Fundamental Theology – Term Paper Example

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Dermot Lane, an Irish theologist has put down his views regarding Christian reflection, and his magnum opus actually revolves around three things in “The Experience of God”, Experience, God and Theology. He considers this issue as one of the most crucial which is often faced and ignored by the men and women of today’s era. One of the two dimensions on which he emphasizes his focus onto, is the exposure of God and the response of a common person towards it. He stresses upon the need for such imagination, effective for a common catholic so that he can built and enhance his faith on the pillars of human spirit which breaks boundaries, advances knowledge and expands horizons.

He argues that a creative imagination is automatically enforced when instructs itself out of the past and not in disregard of history or tradition. According to Dermot Lane: “Theology, from beginning to end, is about the critical unpacking of the revelation of God that takes place in human experience. ” (p. 15)Lane’s approach is to identify God, he characterizes by suggesting and examining different techniques that take us to the threshold for proving the existence of God.

In dealing with this phenomenon he assembles and judges different approaches, like when he discusses the “proof” approach, he likely discusses the rudiment dilemma with this approach is that “God” is examined critically on behalf of “proofs” and on finding no “proofs”, God is reduced to the extent of a modal status. As far as he talks about the history, he emphasizes upon the particular challenge for the Churches to develop a new imaginative framework which, as Lane puts it, is able to express and hold in existence the reality of a Christian faith that is at least inclusive, historically self-conscious and pluralist. As he suggests in “Experience of God”: “Obviously a real difference exists between claiming that theology is related to human experience and holding that theology is simply an outgrowth of human experience. ” (p.

18)There are often conflicts with the multiplication of theologies. Even if their relation is not strictly conflictual, to whatever extent they are calls to reorganize all theology from a particular perspective, they are necessarily in tension with one another.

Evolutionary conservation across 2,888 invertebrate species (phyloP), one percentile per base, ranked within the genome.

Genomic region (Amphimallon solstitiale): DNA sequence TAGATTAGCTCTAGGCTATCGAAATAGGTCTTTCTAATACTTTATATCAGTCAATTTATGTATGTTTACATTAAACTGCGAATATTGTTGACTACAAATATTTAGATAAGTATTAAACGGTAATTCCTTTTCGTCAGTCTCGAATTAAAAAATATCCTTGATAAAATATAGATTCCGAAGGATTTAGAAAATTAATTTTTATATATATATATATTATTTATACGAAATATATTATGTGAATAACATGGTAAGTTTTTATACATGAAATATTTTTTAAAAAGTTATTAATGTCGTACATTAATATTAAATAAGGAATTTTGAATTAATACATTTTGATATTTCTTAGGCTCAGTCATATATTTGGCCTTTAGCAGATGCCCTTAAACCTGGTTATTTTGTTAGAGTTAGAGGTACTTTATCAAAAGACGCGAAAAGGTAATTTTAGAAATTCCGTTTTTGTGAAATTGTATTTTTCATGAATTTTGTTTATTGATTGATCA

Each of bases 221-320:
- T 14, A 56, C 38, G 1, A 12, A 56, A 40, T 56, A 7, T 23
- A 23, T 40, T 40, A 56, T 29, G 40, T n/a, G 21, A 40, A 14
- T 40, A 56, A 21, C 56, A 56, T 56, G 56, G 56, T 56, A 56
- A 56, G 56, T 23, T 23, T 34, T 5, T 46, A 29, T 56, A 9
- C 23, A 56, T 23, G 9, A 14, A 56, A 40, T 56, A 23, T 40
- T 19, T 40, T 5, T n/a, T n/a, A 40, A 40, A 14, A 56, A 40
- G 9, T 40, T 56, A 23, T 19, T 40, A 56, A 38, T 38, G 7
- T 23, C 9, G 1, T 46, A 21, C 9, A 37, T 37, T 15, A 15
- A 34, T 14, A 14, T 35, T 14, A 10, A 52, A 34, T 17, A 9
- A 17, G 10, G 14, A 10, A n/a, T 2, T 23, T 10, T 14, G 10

Some people can live in such tension and find it fruitful, but many find it bewildering, and the church as a whole, even when it has goodwill toward the many claims placed upon it, becomes confused about its mission. The multiplication of theologies has been a valuable stage in the church’s thinking, but something more is needed. Unless the vitality and creativity that has been expressed in the theologies make a further breakthrough, the church will revert to the doctrinal approach to theology.

It will learn something from what liberationists, women, and others have said, but it will incorporate only what can be assimilated into the mainstream of a relatively unchanged tradition. If that is the church’s destiny, it would be better for us to drop talk of a theology of nature and simply reflect together on how we can contribute to the enrichment of the church’s doctrine of creation. The tendency of Catholic theology was to image grace in a way that suggests external relations between God and the recipient. Protestantism in many ways carried individualism further than Catholicism had.

Nevertheless, at this point its Biblicism helped. Grace could not be viewed as something external to God and externally added to the human recipient. Grace came to be understood as the living and effective presence of the Holy Spirit in the believer.

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